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    Will Netflix lower its prices in India? What do competitive markets have to say about this?
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  3. “China has been stealing our intellectual property and conducting cyber-warfare, and China is an unusually dirty country dirtying up the planet. Trump’s 25% tariffs on China should be reframed as a carbon tax.
    You don’t want people negotiating trade treaties who are dogmatic about free trade. The worse job they do, the better job they think they are doing. You need people who are skeptical to be negotiating trade treaties, in order to get a better deal for the U.S. You don’t want them to be playing John Lennon’s “Imagine” in the background.”
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    Notes from a Peter Thiel speech. If you want to learn how to do contrarian thinking, there probably isn’t a better person around.
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  4. “Of all the fables that have grown up around the moon landing, my favorite is the one about Stanley Kubrick, because it demonstrates the use of a good counternarrative. It seemingly came from nowhere, or gave birth to itself simply because it made sense. (Finding the source of such a story is like finding the source of a joke you’ve been hearing your entire life.) It started with a simple question: Who, in 1969, would have been capable of staging a believable moon landing?”
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    I am (emphatically!) not saying that the moon landing was a conspiracy. I just enjoyed reading this article because it is a good exercise in the following exercise: I don’t believe it – not for a second. But if it were to be true, how might it have been done?
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  5. Not the most well written article you’ll find, and the advertisements aren’t fun to switch off – but a useful list of startups in the education space. As you might imagine, a topic I find very interesting indeed.

India: Links for 15th July, 2019

Five articles that help you understand different aspects of water in India.

  1. “Asia’s water resources are largely transnational, making inter-country cooperation and collaboration essential. Yet the vast majority of the 57 transnational river basins in continental Asia have no water-sharing arrangement or any other cooperative mechanism. This troubling reality has to be seen in the context of the strained political relations in several Asian sub-regions.”
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    First, the big picture. This article helps you understand India’s issues with water from a transnational, Asian perspective. The author of this book, by the way, has written an entire book about water and how it might (in his view, probably will) lead to conflict in the region. You might think, by the way, that the article isn’t about India – oh, but it is.
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  2. “The much-awaited train transporting water from Vellore to Chennai was flagged off on Friday morning from Jolarpet station. The water, transported in 50 bogie wagons, is expected to reach the city at around 2 p.m.A senior official of the Southern Railway said the water wagon would by arriving at Villivakkam where State Ministers would be present to receive the train.”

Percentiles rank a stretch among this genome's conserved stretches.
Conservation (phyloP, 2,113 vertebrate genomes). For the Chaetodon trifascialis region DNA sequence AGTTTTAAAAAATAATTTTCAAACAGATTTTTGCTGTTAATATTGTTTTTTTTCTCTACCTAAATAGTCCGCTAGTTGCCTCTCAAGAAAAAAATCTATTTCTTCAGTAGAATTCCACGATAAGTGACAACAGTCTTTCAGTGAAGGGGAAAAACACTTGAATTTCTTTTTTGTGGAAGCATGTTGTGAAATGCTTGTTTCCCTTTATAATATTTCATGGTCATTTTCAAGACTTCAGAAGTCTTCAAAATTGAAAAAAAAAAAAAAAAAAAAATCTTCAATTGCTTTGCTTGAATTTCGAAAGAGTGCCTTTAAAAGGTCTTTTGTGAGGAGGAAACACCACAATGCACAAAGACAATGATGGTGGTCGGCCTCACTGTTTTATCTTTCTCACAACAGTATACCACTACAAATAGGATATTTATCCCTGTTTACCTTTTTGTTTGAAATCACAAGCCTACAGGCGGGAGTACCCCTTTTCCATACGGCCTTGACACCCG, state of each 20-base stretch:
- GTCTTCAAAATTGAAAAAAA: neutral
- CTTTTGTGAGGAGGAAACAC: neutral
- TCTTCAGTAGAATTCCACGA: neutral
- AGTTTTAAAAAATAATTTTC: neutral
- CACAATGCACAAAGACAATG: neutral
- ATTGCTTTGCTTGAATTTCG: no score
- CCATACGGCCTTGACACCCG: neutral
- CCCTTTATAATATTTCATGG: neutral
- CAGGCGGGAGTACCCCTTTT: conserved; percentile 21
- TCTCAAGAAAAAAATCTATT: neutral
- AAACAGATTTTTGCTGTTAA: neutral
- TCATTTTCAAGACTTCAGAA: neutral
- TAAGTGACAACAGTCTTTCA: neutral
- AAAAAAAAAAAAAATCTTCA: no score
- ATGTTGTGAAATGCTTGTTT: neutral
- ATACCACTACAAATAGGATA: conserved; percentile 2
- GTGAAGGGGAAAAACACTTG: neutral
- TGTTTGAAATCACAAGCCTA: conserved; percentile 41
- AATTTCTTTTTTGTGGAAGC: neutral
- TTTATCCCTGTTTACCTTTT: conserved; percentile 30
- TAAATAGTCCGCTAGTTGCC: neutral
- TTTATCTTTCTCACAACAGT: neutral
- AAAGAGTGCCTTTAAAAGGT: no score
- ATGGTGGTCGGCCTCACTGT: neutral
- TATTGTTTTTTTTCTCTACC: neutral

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    Reading this article prompted me to compile today’s list. There really isn’t that much more to say!
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  3. “So-called virtual water exports – the molecules of H20 embedded in exported goods, alongside those rendered unusable by the production of those goods – amount to a net 95.4 billion cubic meters a year, according to data collected by the Water Footprint Network, a group that encourages thriftier usage. This makes India a bigger exporter of water than far better-endowed countries such as Brazil, Russia, the U.S. and Canada, and represents nearly four times the 25 billion cubic meters consumed by India’s households and industrial enterprises.”
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    Not pricing water, as Nitin Pai spoke about in last week’s collection, is a really, really bad idea. This article explains some of the implications. Incentives matter!
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  4. “Based on estimates from the Ministry of Drinking Water and Sanitation in 2017, provision of piped drinking water for all households required close to Rs. 500,000 crores. Even if states are expected to put in around half of what is required, the per annum allocation requirement for a 4-year period will be over 60,000 crores, to cover hardware, human resources, water quality infrastructure, operations and maintenance costs, citizen’s engagement, and special arrangements for quality affected as well as other marginalised populations, according to Raman.”
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    So what is the government planning on doing about this?
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  5. “RWH can be done in homes, apartments, societies, schools, institutions, commercial premises and any other space as long as there is a catchment area in the form of a roof or open space to capture the rain.Domestic rainwater harvesting is a relatively simpler affair, where even a rain barrel can serve as a storage unit for rooftop RWH. Individual homes have successfully implemented this easy and eco-friendly method of augmenting household-level water availability. Farmers also have implemented RWH to transform a barren piece of land into a self sustainable, lush green farm.”
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    OK… so what can I, as an indivdual do about it?

EC101: Links for 11th July, 2019

  1. “The two approaches reflect different attitudes toward risk, the role of government and collective social responsibility. Analogous to America’s debate over health insurance, the American philosophy has been to make more resilient buildings an individual choice, not a government mandate.”
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    Risk, how (not) to measure it and therefore understand it. As Taleb is fond of saying, “The absence of evidence is not the evidence of absence”.